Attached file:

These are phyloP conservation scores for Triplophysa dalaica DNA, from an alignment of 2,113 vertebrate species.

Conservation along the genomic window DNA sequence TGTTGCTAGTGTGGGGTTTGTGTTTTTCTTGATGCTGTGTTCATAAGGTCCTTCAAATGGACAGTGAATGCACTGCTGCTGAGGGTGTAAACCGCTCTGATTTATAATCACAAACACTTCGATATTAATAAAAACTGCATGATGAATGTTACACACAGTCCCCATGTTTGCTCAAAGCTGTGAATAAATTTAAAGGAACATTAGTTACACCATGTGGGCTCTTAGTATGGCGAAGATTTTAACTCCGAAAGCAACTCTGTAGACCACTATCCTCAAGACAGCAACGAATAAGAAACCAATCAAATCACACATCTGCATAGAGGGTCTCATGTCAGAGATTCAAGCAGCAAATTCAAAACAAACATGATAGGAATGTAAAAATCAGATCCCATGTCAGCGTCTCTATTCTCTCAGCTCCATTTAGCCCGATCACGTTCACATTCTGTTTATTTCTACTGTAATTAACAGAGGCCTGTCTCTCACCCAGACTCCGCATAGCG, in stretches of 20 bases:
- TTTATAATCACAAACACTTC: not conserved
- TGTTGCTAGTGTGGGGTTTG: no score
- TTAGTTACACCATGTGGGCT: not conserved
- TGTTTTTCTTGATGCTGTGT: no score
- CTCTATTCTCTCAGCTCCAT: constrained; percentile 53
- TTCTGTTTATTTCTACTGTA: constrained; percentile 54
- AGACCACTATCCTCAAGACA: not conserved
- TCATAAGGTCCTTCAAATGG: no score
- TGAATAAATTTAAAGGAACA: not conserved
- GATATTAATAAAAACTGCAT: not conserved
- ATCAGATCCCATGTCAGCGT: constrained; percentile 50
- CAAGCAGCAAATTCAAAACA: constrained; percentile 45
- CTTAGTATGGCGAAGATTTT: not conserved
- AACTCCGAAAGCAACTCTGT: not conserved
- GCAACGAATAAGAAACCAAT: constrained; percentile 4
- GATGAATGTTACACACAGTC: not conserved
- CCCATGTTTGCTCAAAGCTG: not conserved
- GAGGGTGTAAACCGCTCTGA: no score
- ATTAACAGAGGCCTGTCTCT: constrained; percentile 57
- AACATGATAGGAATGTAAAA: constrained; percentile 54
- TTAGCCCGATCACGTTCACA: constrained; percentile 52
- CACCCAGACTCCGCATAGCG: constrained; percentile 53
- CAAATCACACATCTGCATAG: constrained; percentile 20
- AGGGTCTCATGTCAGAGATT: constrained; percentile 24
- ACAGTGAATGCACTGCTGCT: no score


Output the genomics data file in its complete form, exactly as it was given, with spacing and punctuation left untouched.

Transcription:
These are phyloP conservation scores for Triplophysa dalaica DNA, from an alignment of 2,113 vertebrate species.

Conservation along the genomic window DNA sequence TGTTGCTAGTGTGGGGTTTGTGTTTTTCTTGATGCTGTGTTCATAAGGTCCTTCAAATGGACAGTGAATGCACTGCTGCTGAGGGTGTAAACCGCTCTGATTTATAATCACAAACACTTCGATATTAATAAAAACTGCATGATGAATGTTACACACAGTCCCCATGTTTGCTCAAAGCTGTGAATAAATTTAAAGGAACATTAGTTACACCATGTGGGCTCTTAGTATGGCGAAGATTTTAACTCCGAAAGCAACTCTGTAGACCACTATCCTCAAGACAGCAACGAATAAGAAACCAATCAAATCACACATCTGCATAGAGGGTCTCATGTCAGAGATTCAAGCAGCAAATTCAAAACAAACATGATAGGAATGTAAAAATCAGATCCCATGTCAGCGTCTCTATTCTCTCAGCTCCATTTAGCCCGATCACGTTCACATTCTGTTTATTTCTACTGTAATTAACAGAGGCCTGTCTCTCACCCAGACTCCGCATAGCG, in stretches of 20 bases:
- TTTATAATCACAAACACTTC: not conserved
- TGTTGCTAGTGTGGGGTTTG: no score
- TTAGTTACACCATGTGGGCT: not conserved
- TGTTTTTCTTGATGCTGTGT: no score
- CTCTATTCTCTCAGCTCCAT: constrained; percentile 53
- TTCTGTTTATTTCTACTGTA: constrained; percentile 54
- AGACCACTATCCTCAAGACA: not conserved
- TCATAAGGTCCTTCAAATGG: no score
- TGAATAAATTTAAAGGAACA: not conserved
- GATATTAATAAAAACTGCAT: not conserved
- ATCAGATCCCATGTCAGCGT: constrained; percentile 50
- CAAGCAGCAAATTCAAAACA: constrained; percentile 45
- CTTAGTATGGCGAAGATTTT: not conserved
- AACTCCGAAAGCAACTCTGT: not conserved
- GCAACGAATAAGAAACCAAT: constrained; percentile 4
- GATGAATGTTACACACAGTC: not conserved
- CCCATGTTTGCTCAAAGCTG: not conserved
- GAGGGTGTAAACCGCTCTGA: no score
- ATTAACAGAGGCCTGTCTCT: constrained; percentile 57
- AACATGATAGGAATGTAAAA: constrained; percentile 54
- TTAGCCCGATCACGTTCACA: constrained; percentile 52
- CACCCAGACTCCGCATAGCG: constrained; percentile 53
- CAAATCACACATCTGCATAG: constrained; percentile 20
- AGGGTCTCATGTCAGAGATT: constrained; percentile 24
- ACAGTGAATGCACTGCTGCT: no score